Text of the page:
Hand Artists is a very colorful book that tells the story of Kyleigh, a deaf girl, and Erin, a hearing girl, who are best friends.  American Sign Language is interspersed throughout the pages.  The discerning reader will learn the signs for different letters, numbers, and even words like “story” and “goal.”  The illustrator used curved arrows to indicate the hand motions needed for more complicated signs.

“It’s an opportunity to learn a little bit about sign, but it’s not something to ‘teach’ sign with,” Ms. Caswell said.  “It’s meant to introduce it.”  The book is also meant to be an introduction to deaf culture.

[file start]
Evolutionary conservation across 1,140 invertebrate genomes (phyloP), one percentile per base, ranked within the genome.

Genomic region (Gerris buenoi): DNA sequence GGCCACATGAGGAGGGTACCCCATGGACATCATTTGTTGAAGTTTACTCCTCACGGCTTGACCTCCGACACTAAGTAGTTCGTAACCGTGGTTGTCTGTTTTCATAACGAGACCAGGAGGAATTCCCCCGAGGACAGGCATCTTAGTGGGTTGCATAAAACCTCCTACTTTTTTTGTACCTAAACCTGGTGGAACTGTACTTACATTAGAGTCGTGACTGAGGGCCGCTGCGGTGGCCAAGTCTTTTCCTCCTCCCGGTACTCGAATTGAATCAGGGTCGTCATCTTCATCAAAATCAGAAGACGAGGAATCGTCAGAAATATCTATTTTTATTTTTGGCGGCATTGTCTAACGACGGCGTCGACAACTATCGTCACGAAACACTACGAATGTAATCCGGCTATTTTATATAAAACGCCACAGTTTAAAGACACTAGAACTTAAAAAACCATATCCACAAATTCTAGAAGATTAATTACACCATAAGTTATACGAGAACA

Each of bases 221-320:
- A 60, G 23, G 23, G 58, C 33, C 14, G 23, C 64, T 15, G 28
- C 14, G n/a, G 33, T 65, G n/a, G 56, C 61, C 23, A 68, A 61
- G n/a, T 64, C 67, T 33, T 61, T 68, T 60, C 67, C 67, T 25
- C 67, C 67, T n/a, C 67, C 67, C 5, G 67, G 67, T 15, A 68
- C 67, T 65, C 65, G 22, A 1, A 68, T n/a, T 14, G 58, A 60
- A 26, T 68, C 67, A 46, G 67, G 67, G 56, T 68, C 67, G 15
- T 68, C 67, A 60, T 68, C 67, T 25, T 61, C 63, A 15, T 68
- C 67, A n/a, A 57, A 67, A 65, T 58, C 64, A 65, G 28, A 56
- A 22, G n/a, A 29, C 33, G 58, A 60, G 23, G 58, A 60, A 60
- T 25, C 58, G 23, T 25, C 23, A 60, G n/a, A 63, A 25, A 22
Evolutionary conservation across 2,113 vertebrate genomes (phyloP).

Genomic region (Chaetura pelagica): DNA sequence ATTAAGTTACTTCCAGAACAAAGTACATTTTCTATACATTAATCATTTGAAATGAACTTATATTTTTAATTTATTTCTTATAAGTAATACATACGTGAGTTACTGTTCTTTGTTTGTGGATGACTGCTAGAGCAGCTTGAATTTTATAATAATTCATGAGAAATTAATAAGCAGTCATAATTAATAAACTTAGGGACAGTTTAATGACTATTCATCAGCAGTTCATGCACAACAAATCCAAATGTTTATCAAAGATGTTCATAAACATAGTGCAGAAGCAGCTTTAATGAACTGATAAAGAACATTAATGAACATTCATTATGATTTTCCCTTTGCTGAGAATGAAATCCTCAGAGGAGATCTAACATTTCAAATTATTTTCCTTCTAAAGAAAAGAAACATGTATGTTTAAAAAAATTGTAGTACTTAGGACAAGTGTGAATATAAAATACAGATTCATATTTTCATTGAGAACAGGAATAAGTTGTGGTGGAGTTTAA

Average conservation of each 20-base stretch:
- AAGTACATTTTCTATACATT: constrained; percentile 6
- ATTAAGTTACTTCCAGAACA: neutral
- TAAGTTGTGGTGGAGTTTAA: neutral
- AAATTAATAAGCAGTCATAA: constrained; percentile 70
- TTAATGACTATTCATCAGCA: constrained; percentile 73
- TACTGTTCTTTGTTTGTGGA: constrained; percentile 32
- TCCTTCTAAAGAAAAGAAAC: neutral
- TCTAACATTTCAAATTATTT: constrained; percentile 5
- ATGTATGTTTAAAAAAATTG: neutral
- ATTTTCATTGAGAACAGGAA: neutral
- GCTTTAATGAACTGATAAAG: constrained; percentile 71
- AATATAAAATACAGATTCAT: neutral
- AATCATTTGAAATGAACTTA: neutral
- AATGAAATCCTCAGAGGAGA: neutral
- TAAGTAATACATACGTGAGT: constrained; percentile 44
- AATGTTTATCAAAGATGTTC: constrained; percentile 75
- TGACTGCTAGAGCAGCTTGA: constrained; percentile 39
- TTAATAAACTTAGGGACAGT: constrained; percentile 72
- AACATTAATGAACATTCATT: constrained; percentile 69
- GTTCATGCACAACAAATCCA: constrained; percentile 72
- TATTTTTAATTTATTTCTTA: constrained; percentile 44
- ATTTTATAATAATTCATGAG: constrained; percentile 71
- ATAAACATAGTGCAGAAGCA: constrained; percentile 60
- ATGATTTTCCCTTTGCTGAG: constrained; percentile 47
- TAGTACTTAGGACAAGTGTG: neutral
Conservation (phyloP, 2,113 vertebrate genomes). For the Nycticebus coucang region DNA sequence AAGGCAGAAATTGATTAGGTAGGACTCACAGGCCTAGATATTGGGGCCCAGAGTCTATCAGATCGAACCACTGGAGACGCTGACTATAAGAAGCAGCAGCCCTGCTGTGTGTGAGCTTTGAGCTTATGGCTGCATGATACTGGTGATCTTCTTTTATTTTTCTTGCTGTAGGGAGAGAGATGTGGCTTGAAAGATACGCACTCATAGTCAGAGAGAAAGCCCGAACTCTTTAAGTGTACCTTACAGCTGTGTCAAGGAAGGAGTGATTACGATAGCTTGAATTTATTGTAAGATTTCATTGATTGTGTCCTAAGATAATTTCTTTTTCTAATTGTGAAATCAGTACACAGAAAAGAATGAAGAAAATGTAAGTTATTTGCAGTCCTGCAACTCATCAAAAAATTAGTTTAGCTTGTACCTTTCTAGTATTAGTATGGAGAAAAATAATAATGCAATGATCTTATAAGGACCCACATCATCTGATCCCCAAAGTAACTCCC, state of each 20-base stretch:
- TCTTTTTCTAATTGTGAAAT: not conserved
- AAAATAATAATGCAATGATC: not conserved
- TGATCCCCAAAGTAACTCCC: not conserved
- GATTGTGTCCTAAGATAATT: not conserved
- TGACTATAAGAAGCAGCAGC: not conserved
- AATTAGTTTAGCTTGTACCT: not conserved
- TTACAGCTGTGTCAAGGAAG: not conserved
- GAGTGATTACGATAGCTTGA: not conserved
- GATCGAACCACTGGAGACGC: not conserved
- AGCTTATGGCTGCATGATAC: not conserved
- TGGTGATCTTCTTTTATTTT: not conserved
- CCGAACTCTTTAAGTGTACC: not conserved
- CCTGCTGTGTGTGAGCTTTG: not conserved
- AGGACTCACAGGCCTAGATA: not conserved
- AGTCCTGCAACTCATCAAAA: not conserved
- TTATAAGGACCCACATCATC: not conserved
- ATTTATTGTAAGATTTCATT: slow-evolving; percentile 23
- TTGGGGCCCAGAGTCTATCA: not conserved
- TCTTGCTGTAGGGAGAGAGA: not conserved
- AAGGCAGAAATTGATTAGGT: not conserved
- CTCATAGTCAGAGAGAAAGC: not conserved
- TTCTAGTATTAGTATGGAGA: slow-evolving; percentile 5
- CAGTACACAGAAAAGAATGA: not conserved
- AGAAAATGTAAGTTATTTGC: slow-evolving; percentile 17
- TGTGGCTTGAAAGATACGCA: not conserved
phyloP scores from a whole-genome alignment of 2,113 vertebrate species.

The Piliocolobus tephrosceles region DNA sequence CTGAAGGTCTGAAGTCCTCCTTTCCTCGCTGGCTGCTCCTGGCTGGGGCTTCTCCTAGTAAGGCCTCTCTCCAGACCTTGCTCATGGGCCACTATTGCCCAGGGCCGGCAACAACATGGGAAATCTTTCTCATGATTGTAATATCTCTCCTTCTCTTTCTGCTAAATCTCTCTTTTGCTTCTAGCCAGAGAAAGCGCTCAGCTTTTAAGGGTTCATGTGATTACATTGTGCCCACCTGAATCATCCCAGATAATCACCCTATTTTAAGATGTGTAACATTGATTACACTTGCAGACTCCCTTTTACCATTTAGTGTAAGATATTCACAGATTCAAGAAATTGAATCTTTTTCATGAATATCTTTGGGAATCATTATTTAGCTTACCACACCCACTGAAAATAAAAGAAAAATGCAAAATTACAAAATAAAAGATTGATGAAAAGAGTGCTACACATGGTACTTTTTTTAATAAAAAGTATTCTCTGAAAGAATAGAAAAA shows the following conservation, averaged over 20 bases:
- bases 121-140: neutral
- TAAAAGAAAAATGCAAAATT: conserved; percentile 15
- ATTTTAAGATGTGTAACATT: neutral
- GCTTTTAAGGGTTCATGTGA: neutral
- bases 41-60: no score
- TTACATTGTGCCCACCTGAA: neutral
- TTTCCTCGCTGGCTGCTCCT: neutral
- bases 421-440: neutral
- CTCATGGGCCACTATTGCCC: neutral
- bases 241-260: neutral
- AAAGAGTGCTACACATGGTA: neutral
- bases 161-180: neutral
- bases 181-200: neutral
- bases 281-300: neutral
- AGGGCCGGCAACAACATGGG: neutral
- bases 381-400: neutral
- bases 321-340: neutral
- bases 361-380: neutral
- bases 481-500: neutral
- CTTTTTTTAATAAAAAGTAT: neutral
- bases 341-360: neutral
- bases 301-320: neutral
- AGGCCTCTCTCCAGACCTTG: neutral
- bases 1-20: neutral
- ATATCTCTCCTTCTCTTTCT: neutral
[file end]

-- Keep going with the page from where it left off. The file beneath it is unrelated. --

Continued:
“My friends who are educators said it’s most likely for five-to-ten-year-olds, but older kids can benefit, too,” she said.  “It’s meant for whomever, or for hearing people who want to learn a little more about sign.”

Ms. Caswell said that about a dozen teachers, from Ontario, Canada, to western Massachusetts, have ordered the book for their classrooms.
Ms. Caswell lives in western Massachusetts, but she said she still considers Vermont her home, and visits her parents in Derby Line often.

Hand Artists is available at Wider Than the Sky in Newport, the Woodknot Bookshop in Newport, Barnes and Noble, and amazon.com.

contact Natalie Hormilla at natalie@bartonchronicle.com

For more free articles from the Chronicle like this one, see our Reviews pages. For all the Chronicle’s stories, pick up a print copy or subscribe, either for print or digital editions.